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Anyone fancy a cup of Rosylee

8838 Views 30 Replies 8 Participants Last post by  Witworth
Hello Everyone Dangerous Brian here.

What a great forum, I recently decided to design tune and build my own cafe racer, I have no clue as this is my first time however fortunately I have a full workshop with tools at my disposal (for practice) and a good friend willing to teach me how to tune and improve the engine and pay him less as I will do the work as opposed to paying him to do it we shall call him (Mr Nice Guy).

First things first I have no bike but will be looking at a Honda CB of any size to start so anyone in Germany with this or similar bike 70's 80's give me a shout Im all ears (dangerous brian joke)

I have yet to try the search function as I have not started but be assured I will be trying this before posting any Noobie crap, I may be new but I'm not green around the ears so no worries there.

All in all I have been scouring every bit of info tips and tricks I can find on the internet and keep coming back here to (which is awesome) to mainly prepare me for when buying a bike so I can already start building a budget in my head when viewing the bike and get a feel for what it will need.

Also as I am in Germany anyone needing tools or a place to work and wants to help me with my bike are welcome to come down and use the space.

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I'm not in Germany, but welcome. It seems to me the easiest honda CB's to get into vintage racing with are the 350's and 175's. These small bikes are fun and somewhat cheap to get into, part of the fun is the fact that they aren't especially fast, but that induces skill and to some points makes these classes quite a bit safer for new racers. I myself would like to get into vintage racing once I find the right bike and have the money to do it.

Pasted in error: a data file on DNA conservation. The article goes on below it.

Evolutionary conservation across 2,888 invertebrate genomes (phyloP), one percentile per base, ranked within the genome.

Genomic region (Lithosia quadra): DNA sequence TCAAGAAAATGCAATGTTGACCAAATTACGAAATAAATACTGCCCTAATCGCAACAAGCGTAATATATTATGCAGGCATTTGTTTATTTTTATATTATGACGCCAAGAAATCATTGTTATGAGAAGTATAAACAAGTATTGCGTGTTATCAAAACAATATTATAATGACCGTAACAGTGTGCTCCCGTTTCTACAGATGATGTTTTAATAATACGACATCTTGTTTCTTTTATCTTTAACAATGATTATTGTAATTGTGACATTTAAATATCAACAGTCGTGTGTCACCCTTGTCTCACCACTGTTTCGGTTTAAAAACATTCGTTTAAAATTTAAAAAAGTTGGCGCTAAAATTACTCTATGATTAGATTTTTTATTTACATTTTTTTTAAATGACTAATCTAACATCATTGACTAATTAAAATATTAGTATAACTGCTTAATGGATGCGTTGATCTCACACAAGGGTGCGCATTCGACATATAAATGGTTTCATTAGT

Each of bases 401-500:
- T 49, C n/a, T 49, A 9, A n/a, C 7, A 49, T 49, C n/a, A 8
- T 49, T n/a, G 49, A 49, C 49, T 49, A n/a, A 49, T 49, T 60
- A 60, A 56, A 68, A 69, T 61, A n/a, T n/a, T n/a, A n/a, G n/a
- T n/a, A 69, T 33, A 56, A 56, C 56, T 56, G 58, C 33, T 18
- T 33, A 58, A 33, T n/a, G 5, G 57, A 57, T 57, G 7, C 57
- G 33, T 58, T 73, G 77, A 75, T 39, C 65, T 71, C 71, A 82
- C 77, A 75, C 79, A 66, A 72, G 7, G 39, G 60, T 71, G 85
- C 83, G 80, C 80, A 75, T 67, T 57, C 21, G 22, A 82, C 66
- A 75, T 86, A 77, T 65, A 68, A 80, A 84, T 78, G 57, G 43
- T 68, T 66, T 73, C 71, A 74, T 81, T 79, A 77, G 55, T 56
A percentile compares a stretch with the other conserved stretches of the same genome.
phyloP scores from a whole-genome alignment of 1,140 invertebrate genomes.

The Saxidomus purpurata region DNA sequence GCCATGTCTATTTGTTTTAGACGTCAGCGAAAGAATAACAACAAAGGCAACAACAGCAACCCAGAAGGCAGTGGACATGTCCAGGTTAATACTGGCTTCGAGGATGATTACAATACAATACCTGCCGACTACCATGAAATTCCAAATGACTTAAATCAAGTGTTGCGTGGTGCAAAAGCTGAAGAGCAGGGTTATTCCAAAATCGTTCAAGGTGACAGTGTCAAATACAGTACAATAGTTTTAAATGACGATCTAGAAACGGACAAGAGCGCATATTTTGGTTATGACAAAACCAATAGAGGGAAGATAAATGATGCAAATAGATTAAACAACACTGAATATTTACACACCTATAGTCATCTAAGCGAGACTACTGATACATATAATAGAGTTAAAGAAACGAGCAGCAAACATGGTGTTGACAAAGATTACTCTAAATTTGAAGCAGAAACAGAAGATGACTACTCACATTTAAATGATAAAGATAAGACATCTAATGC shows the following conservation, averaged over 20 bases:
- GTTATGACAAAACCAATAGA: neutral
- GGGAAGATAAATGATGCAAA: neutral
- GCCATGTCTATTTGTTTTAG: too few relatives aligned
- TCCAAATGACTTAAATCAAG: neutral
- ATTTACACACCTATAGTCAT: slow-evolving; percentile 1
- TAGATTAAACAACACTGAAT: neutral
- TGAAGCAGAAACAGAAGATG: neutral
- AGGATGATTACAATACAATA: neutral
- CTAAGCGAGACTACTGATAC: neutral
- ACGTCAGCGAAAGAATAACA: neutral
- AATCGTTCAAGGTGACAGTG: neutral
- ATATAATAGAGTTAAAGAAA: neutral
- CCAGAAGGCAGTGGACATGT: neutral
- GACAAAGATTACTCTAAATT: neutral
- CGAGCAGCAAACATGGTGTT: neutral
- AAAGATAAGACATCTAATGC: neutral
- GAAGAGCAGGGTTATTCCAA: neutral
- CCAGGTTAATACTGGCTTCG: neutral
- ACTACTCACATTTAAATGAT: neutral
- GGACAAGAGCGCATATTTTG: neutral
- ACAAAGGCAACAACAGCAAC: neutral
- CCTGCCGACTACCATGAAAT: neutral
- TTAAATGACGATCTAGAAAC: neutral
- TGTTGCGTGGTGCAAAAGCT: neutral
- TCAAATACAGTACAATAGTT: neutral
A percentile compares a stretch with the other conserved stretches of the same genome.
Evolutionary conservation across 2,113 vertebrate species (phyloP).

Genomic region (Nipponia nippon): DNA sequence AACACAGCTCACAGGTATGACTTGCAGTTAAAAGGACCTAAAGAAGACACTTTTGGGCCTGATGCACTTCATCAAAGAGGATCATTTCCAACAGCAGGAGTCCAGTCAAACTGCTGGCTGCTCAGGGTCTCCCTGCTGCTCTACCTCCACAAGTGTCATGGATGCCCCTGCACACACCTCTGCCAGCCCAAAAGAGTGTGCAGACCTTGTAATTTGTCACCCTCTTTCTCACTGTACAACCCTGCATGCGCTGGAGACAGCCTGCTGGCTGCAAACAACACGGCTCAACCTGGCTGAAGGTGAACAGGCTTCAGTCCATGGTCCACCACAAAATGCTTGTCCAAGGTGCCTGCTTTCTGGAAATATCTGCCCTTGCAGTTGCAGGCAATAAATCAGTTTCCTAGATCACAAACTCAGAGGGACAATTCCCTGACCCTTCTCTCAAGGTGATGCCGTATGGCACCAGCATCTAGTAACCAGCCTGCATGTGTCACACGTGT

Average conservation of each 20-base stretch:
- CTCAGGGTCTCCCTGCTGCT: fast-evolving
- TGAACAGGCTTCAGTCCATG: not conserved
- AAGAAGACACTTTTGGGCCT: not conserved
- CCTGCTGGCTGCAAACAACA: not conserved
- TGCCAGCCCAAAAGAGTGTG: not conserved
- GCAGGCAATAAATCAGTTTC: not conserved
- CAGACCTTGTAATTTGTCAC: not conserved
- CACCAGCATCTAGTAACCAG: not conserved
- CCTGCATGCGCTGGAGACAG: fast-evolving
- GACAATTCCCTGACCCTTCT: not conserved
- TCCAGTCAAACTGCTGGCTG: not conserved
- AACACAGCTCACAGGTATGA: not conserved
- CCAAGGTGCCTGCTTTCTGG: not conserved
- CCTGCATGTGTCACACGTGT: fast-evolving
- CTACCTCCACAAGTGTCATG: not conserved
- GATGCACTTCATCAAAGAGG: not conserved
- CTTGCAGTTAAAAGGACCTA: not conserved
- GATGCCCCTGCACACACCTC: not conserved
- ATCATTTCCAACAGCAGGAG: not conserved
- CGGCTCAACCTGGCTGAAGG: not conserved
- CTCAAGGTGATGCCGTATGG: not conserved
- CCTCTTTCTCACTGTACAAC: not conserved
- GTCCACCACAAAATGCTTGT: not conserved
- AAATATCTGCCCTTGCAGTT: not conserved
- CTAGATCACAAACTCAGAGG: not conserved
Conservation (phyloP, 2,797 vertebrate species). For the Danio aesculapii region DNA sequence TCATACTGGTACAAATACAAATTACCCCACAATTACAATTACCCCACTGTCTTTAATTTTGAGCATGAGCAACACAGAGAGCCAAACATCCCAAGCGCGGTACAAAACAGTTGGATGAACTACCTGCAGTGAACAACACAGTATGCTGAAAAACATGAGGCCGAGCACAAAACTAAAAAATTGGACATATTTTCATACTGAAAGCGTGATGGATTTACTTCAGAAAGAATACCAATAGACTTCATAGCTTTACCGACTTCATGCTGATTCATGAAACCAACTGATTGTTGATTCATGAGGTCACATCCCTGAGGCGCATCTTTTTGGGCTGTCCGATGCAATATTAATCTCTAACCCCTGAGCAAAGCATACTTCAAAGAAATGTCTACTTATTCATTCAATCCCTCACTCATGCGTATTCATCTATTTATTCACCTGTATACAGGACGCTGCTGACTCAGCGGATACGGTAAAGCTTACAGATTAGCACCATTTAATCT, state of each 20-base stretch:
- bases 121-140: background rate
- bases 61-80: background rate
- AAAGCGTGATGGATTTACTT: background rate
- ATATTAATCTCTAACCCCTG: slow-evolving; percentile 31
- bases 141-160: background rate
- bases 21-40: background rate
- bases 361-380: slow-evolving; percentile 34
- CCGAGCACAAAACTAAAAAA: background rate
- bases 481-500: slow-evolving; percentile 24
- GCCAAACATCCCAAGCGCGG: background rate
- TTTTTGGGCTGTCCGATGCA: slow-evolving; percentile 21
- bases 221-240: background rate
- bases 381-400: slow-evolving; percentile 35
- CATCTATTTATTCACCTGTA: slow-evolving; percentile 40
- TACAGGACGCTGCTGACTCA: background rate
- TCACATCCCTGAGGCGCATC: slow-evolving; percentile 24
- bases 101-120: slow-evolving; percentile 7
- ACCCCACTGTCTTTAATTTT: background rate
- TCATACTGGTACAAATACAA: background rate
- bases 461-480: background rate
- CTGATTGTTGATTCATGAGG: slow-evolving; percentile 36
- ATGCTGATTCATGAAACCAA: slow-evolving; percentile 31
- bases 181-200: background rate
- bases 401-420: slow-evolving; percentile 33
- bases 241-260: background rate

I hear you, most people don't. If you don't have much skill or experience in the motorcycle hobby yet, i would suggest a newer bike for the sake of dependability, but if you have had some experience turning wrenches and diagnosing why you're on the side of the road, you'll have fun tinkering here and there with a cb. Just keep in mind that the original reason for getting a jap bike was low cost and decent quality. These bikes aren't cheap anymore, so you might do just as well chasing a european bike, or even a more modern bike of any breed as you might get better quality for the same or even less coin.
While I like to think a bmw is just a guzzi with saggy tits,
I do thoroughly love them. I have seen them on the track and was impressed! I always figured I'd drag a hole in the valve covers, but it seems like that only happens if you crash. Not to mention you'll have a good bike to tour on if you decide clip ons and rearsets aren't all that comfy on the bike you ride most of the time. .. just remember, bmw stands for "brought my wrenches! "
Haha. Don't be afraid to learn how to work on it, it will make you a better person. ;)
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